They leveraged the power of social media by using a real-world gift to impact the lives of those who know and love their restaurants. Genius. Read the full story here.
3. Host a Meetup Dinner
This method is simple but effective.
You’ve got a target audience, and you’ve painstakingly built an online community comprised of that audience whom you engage with on a daily basis. Your Facebook and Twitter pages are full of meaningful discussions with customers, followers, and industry influencers.
For most companies, this is where the buck stops, because that’s just industry standard.
But let’s look at this from another perspective…
Say you’ve been using a dating app (Tinder, OKCupid, Match.com…take your pick) and you’ve been talking to a person for 2 weeks. The conversation has been flowing, you’re laughing, you’re learning, and you’re having fun.
If the conversation didn’t go offline, if you didn’t end up meeting with that person, conventional dating wisdom would tell us that’s just plain odd…right?
Now put your business shoes back on.
You’ve developed meaningful relationships with these people overtime. You’ve done business together, exchanged knowledge, and shared each others’ content and hard work. It’s time to take the relationship offline – it’s time to make it “official.”
And what better way to do so than with a dinner date (of sorts).
Hosting a dinner meetup is a perfect way for you to bridge that gap between your business’s online and offline presence. Everyone loves free food, free alcohol, and most people love meeting new people.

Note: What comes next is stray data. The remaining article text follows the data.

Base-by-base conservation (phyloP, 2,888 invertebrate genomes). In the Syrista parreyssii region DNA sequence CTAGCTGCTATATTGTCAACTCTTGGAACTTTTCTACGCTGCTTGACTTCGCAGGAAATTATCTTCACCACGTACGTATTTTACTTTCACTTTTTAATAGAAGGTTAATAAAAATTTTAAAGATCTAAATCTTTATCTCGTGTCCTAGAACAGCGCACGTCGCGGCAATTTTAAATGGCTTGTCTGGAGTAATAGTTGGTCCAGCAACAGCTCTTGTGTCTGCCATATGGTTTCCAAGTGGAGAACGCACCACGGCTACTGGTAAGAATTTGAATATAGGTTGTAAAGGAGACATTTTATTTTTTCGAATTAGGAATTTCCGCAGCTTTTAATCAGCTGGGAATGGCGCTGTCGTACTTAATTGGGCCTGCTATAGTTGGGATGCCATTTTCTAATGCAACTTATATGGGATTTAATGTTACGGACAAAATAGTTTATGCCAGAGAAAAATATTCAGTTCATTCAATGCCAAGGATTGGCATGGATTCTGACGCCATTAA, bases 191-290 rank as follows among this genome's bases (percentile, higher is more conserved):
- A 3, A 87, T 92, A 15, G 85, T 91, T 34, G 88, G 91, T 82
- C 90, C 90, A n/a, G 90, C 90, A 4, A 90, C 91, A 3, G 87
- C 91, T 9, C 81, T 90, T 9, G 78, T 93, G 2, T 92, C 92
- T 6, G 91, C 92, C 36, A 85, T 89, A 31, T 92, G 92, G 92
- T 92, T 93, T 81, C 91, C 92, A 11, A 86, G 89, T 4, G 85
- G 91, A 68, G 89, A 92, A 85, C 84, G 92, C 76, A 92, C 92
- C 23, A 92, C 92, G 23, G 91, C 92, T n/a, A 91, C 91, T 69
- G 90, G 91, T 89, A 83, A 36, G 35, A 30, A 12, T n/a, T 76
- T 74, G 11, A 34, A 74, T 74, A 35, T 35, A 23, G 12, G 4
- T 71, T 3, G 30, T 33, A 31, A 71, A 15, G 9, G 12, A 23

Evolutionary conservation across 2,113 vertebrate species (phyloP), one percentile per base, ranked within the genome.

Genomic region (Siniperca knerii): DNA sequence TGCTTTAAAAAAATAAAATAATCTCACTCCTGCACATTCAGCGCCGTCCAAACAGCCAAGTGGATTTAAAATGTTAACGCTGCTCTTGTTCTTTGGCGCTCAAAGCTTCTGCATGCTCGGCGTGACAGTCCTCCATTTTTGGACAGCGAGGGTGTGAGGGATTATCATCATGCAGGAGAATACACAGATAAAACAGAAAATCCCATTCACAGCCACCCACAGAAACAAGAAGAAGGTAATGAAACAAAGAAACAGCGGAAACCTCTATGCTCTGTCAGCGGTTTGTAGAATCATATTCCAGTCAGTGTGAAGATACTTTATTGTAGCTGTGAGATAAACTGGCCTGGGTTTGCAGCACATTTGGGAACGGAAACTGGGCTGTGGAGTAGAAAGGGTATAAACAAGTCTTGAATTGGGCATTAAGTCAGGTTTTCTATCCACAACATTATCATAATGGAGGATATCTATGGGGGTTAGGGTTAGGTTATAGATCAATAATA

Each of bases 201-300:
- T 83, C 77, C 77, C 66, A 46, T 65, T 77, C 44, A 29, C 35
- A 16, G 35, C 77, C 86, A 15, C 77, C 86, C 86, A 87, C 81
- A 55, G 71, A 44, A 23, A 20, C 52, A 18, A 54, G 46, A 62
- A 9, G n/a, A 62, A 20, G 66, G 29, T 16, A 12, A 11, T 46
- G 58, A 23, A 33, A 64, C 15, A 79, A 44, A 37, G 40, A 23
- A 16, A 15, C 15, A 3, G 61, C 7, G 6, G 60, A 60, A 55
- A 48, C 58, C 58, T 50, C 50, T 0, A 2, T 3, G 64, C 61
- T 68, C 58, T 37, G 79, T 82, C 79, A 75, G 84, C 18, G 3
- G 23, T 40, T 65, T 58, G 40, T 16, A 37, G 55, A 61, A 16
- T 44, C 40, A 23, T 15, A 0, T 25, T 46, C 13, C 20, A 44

Doing this is simple: create a small campaign (some creatives and copy), promote it throughout your social channels, and wait for the RSVPs to roll in.
Hint: make sure you limit the number of participants, or else you’ll have a hefty dinner check to tend to.
The great thing is participants will automatically fit the type of persona you’re looking for: they’re active in the industry, interested and up-to-date with what your company does, and outgoing (enough) to meet strangers on a whim. These are just the type of people you’re looking to build real-world connections with, because their voice gets heard by many others.
And when they pass the good word about your company around to their friends, and Tweet about you and your awesome, sponsored meetup at the best Mexican restaurant in town, you’re building your reputation, both on and offline.
The social web has created a platform on which we can speedily interact with people from around the world on topics that interest us. Small interactions, as we’ve seen, can lead to larger engagements, meaningful relationships, and new opportunities.
So take what you’ve gained from your online social profiles, put them into a real world context, and let the word spread.